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  • The Apple Double-Standard Report

    July 26th, 2013

    Imagine, just imagine, that Apple had to take a one billion dollar write-down to cover repairs for the iPod or the iPhone. And, no, I’m not saying anything of that sort has ever occurred. But if it were to happen, you can bet it would be a headline story, carried on all the major, and not-so-major, media outlets around the world. If you think Apple’s stock price was somewhat low now, such a development would have vindicated all of those who claimed Apple was in deep trouble, and that they’d never regain their luster now that Steve Jobs was no longer piloting the ship.

    Yet in 2007, Microsoft took a write-down of that amount to deal with repairing the Xbox, many of which suffered from premature hardware failures. It was reported in the media for a short time, but mostly ignored thereafter. Things happen, and Microsoft was large enough to sustain such a loss without suffering seriously. We forget that, these days, Apple is larger.

    Now segue to 2013, where Microsoft takes another write-down, to the tune of $900 million, because the heavily promoted Surface tablet is an abject failure. The stock price, after falling for a few days, is increasing again. Clearly Wall Street wasn’t perturbed that much by Microsoft’s inability to make a dent in the tablet market. This is the future of PCs, after all, and the company that dominates the operating system business has been unable to demonstrate that the vision of PC anywhere has any basis.

    And, again, if Apple took a comparable write-down because they couldn’t sell, say, the MacBook Air, you can’t imagine how much bad publicity the’d get. Microsoft? Well, that’s just business. Sure, Microsoft didn’t meet analyst estimates for revenue during the last quarter, but it’s no big deal. Maybe they’ll do better the next quarter, or perhaps the quarter after that.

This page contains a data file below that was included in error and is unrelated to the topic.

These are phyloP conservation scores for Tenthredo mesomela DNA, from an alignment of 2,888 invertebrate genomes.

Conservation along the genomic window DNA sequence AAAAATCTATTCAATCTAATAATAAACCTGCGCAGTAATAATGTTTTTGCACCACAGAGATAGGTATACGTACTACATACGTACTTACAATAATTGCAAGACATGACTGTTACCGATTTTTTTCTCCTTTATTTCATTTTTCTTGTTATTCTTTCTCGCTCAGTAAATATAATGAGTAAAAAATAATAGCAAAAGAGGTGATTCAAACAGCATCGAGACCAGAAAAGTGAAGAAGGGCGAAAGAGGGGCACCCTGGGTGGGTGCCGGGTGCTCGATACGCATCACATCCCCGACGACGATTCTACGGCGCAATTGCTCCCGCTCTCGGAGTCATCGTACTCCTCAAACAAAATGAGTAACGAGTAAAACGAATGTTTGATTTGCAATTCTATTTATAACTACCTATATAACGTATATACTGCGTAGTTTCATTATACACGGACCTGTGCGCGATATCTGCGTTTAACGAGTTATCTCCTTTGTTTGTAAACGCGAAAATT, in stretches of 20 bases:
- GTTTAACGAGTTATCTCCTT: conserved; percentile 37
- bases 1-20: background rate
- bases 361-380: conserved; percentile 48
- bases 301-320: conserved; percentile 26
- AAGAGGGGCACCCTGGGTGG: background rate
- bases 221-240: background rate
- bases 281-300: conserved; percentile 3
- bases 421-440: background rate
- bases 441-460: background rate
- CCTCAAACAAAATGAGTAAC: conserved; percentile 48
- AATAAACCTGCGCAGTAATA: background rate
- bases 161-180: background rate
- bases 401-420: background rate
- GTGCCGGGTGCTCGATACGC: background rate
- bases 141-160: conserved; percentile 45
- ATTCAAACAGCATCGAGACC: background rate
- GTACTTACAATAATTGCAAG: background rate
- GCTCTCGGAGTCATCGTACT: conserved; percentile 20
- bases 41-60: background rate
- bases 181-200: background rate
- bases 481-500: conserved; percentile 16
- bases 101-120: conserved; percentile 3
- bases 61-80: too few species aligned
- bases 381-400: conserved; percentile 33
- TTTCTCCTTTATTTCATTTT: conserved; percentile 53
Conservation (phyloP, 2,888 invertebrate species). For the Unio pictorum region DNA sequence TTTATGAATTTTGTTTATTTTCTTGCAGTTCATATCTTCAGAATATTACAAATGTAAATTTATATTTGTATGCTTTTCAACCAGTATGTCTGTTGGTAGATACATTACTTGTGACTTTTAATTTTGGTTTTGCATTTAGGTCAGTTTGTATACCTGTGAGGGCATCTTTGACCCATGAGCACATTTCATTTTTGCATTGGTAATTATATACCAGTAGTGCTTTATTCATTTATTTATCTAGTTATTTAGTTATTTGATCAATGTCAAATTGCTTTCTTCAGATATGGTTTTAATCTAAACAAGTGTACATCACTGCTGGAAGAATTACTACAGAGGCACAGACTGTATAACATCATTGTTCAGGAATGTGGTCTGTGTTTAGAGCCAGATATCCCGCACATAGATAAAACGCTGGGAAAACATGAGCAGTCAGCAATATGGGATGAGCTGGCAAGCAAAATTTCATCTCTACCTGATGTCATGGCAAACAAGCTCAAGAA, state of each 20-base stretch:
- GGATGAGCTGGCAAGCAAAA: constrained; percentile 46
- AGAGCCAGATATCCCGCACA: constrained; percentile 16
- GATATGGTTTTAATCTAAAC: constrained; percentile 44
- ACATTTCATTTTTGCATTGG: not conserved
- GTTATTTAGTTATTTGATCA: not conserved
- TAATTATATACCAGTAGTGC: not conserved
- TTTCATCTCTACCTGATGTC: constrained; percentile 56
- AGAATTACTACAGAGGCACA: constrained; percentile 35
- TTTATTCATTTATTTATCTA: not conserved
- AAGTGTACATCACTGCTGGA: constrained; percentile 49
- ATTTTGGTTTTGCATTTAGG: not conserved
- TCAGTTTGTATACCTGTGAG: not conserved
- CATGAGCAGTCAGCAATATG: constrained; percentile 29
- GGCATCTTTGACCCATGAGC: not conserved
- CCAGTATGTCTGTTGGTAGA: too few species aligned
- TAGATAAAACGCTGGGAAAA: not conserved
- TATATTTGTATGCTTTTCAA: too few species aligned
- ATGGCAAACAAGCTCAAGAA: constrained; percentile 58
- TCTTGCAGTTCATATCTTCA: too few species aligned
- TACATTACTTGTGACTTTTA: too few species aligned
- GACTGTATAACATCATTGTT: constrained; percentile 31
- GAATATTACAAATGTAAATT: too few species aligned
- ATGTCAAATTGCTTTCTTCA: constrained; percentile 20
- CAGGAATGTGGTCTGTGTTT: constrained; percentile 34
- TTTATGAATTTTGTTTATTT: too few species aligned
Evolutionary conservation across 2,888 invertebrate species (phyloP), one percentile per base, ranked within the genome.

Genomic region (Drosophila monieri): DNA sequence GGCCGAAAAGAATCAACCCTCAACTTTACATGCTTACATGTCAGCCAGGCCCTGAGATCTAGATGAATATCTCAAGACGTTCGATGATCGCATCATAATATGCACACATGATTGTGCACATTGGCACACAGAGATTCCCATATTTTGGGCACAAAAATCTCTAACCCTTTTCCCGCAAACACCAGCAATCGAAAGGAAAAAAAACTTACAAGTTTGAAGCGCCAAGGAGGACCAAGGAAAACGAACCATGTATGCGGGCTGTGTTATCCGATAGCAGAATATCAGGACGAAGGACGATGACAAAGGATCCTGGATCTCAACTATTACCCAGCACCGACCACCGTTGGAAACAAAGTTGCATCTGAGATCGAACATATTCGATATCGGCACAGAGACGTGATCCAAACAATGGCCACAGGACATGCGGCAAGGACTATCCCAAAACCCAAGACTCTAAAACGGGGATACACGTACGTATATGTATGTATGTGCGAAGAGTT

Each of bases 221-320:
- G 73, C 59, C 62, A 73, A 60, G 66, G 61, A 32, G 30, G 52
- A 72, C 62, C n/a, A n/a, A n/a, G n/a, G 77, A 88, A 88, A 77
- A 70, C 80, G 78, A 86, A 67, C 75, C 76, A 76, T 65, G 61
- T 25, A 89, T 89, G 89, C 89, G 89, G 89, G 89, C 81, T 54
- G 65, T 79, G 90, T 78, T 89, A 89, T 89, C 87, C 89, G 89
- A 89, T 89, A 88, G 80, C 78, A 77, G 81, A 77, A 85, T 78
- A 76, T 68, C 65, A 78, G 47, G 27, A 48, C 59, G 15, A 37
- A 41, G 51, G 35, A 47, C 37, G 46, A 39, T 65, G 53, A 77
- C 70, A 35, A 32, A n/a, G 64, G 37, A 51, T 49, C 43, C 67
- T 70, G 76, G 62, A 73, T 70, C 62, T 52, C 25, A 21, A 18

With Apple, even a perceived misstep, one that has no measurable impact on the company’s sales, is some sort of Big Deal. Will Apple, for example, ever live down the early failure of Maps for iOS 6? Yes, it worked, mostly, but screen shots of every single error could be easily posted online. You could see the melted 3D rendering of the Hoover Dam, and how could Apple get away from that?

    But it was just software and a service. It’s not that an iPhone or iPad running iOS 6 couldn’t run alternatives, such as Google Maps. Besides, how many media pundits ever tell you about the beta warning that you get when you first launch the Google navigation app. Google’s legal team makes a huge effort to remind you that the company isn’t responsible if you get lost, yet that’s the standard-bearer of online navigation services. Curious indeed!

    It’s also fair to say that Maps for iOS has gotten better. 3D rendering has improved tremendously, and locations and directions are more accurate. It is not perfect yet by a long shot, and Apple is still acquiring technology to make it better. You may even soon be able to get public transit directions without having to call up a third-party app. Google? Well, the service sometimes makes mistakes. Are those mistakes as frequent as Apple’s? Well, even Consumer Reports magazine, which is most assuredly no friend to Apple, did a test of Maps for iOS 6 versus Google Maps early on and found both to deliver similar levels of accuracy, although Google had the more polished service. At least then.